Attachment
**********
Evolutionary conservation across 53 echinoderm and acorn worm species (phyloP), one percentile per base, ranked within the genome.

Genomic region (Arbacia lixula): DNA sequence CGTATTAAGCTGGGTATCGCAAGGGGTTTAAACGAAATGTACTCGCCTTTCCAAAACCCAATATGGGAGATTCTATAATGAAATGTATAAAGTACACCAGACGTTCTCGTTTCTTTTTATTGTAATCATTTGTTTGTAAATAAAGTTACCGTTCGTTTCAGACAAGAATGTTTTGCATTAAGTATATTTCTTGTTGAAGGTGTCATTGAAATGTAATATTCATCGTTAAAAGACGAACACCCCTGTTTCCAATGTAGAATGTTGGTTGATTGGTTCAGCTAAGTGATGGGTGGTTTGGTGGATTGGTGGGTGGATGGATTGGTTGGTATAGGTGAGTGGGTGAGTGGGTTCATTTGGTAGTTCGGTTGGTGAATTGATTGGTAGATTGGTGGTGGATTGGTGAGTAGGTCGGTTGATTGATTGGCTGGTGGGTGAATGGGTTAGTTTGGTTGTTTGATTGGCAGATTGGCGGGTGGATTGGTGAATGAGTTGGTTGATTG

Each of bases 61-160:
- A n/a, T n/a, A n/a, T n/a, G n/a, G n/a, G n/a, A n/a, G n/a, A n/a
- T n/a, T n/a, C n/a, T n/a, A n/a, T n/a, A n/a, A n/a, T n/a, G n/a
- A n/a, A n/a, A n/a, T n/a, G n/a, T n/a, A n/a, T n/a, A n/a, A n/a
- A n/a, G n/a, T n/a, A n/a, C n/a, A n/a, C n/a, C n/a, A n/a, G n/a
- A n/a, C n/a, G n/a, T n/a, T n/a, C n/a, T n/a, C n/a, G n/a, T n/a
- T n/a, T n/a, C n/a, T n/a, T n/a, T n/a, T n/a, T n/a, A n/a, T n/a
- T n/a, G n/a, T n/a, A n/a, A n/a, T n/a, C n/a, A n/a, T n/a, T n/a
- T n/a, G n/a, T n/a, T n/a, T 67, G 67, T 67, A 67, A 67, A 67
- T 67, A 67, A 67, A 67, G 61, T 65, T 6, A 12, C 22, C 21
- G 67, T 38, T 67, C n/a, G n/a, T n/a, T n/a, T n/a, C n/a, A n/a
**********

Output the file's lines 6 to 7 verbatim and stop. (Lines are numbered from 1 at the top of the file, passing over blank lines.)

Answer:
- A n/a, A n/a, A n/a, T n/a, G n/a, T n/a, A n/a, T n/a, A n/a, A n/a
- A n/a, G n/a, T n/a, A n/a, C n/a, A n/a, C n/a, C n/a, A n/a, G n/a